I’ve just started a new service here on the site, interactive surname maps of all Irish Catholic baptisms. They’re nice to look at and certainly confirm just how localised (some) Irish surnames are. But how useful are they?
Like everything to do with Irish genealogy, the answer is that it depends. In cases where you need a quick grasp of how common or concentrated baptismal records for a particular family might be, the map is your only man. Once again, a decent picture is worth a thousand words.
I also like having click-through lists of variant spellings and totals, making it clear where the pitfalls are and how big they are. The variants also show just how localised some spelling variations can be, a valuable potential clue to a place of origin.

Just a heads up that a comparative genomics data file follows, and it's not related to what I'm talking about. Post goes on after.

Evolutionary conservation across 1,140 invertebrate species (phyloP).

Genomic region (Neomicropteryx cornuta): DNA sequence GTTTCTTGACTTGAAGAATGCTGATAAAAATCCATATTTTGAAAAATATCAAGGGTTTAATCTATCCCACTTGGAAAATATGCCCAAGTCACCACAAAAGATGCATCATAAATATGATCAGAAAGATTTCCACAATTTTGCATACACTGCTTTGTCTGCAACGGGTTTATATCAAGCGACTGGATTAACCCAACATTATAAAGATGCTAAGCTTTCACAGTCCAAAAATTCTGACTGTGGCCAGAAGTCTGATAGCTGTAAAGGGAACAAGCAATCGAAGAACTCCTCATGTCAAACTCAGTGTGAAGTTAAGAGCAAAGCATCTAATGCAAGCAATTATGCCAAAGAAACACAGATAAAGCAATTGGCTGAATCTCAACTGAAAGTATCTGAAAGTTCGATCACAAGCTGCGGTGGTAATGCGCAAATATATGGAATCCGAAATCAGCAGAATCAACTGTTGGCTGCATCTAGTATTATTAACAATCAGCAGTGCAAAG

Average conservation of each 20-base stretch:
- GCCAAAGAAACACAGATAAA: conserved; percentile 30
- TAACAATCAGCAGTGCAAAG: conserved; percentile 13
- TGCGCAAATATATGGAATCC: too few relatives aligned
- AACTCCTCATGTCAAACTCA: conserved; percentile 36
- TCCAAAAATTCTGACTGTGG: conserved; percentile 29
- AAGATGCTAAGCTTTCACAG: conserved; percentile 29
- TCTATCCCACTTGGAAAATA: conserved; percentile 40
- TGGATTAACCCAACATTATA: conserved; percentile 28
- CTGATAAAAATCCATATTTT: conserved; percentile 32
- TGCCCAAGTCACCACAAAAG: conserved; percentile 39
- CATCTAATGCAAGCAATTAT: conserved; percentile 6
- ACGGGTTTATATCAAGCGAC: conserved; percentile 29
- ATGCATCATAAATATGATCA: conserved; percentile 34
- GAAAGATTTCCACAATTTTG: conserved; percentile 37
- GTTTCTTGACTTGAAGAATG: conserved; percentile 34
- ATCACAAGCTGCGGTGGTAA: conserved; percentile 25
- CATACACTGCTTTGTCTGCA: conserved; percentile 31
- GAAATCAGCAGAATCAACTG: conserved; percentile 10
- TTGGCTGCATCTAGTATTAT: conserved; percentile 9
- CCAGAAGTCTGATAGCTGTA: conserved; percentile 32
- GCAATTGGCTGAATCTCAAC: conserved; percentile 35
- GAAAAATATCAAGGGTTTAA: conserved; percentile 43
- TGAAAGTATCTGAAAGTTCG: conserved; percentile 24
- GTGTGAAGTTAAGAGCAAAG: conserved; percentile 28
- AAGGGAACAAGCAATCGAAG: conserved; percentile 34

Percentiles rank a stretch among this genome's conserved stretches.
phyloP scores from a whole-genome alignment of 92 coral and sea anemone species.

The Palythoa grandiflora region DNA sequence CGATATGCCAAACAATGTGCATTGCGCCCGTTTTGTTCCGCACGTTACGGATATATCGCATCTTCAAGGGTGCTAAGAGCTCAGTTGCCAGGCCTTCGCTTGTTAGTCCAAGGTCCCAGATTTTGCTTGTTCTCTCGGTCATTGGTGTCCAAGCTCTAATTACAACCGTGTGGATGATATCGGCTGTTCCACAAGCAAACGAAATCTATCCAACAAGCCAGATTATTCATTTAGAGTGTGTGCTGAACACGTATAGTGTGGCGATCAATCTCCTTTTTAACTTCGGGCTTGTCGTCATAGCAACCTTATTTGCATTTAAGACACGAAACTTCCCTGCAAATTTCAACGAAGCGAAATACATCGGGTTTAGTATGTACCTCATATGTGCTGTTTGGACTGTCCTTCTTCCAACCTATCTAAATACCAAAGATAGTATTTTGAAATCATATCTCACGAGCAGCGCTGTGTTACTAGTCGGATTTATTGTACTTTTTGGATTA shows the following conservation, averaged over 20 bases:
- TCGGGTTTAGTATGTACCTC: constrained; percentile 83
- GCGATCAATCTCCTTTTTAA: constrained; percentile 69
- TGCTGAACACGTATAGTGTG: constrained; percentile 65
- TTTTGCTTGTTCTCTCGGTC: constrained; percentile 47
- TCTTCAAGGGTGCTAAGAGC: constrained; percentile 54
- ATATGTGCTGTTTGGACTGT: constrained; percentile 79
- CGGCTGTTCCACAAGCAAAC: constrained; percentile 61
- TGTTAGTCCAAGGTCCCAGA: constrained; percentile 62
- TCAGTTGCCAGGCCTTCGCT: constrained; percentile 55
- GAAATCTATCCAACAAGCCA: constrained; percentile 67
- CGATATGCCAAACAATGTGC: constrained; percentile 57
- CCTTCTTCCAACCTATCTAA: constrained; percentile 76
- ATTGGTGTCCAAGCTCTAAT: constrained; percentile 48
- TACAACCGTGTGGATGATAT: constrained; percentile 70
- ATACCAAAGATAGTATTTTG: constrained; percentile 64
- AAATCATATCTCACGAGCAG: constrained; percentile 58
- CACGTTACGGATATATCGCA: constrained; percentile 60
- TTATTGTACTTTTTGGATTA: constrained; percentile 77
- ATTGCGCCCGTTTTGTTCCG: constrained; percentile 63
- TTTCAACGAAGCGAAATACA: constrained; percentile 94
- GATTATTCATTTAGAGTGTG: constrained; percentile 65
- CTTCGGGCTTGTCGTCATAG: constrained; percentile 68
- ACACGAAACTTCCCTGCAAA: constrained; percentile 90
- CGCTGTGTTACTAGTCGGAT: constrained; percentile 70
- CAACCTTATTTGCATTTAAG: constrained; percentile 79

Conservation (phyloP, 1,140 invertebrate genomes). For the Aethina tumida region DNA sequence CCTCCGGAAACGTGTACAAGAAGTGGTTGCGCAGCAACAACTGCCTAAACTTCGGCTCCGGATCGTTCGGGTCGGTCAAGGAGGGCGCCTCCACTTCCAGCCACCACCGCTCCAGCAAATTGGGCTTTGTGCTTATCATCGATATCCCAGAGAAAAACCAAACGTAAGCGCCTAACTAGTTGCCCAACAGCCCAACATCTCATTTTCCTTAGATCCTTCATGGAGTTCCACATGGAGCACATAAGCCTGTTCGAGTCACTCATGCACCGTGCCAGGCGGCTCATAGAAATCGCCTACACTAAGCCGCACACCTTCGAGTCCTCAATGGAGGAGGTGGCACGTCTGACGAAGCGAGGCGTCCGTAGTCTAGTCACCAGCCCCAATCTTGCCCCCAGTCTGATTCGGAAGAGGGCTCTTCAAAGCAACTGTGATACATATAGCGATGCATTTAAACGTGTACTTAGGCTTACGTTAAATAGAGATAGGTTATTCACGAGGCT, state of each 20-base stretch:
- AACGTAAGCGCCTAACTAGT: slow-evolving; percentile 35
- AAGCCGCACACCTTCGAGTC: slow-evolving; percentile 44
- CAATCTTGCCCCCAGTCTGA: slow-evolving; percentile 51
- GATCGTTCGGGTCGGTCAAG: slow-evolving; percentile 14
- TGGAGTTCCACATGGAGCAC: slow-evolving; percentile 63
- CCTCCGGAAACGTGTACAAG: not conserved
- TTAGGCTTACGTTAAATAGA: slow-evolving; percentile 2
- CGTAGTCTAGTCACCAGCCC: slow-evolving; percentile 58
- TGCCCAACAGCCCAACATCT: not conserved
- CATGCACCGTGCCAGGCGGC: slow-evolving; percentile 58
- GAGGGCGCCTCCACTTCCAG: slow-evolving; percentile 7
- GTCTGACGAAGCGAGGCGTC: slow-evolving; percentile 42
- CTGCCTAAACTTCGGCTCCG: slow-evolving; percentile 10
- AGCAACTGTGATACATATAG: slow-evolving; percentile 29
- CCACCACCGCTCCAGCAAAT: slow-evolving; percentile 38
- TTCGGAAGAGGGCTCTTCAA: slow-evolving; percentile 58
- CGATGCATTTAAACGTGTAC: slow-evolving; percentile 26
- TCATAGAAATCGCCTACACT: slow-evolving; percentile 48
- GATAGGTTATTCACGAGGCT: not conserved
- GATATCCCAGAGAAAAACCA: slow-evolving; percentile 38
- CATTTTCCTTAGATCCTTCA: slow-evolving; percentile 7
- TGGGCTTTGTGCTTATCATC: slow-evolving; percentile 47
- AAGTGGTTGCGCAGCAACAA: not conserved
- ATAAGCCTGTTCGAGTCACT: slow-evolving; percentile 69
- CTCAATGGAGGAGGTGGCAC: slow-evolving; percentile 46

And of course being able to click straight through to the FindMyPast transcripts and the National Library microfilm images is the ultimate lazy shortcut, always welcome.
Flaws? I know where most of the bodies are buried, and I’m not telling.
Suffice to say that the transcriptions on which the maps are based can only be as good as the microfilms they’re based on. Which can be dreadful. And the variants are mine, not FindMyPast’s.
My heartfelt thanks to FindMyPast for sharing the data with me so generously. Unlike other large genealogy companies, they make a particular point of being collaborative, and this is spectacular collaboration. And particular thanks to Brian Donovan and Fiona Fitzsimons, the principals of Eneclann and the Irish faces of FindMyPast. Eneclann is now in its 20th year, a record for any commercial Irish genealogy company. It’s not an accident that they’ve lasted so long. Their commitment to high standards and sheer dogged hard work has earned them everything they have.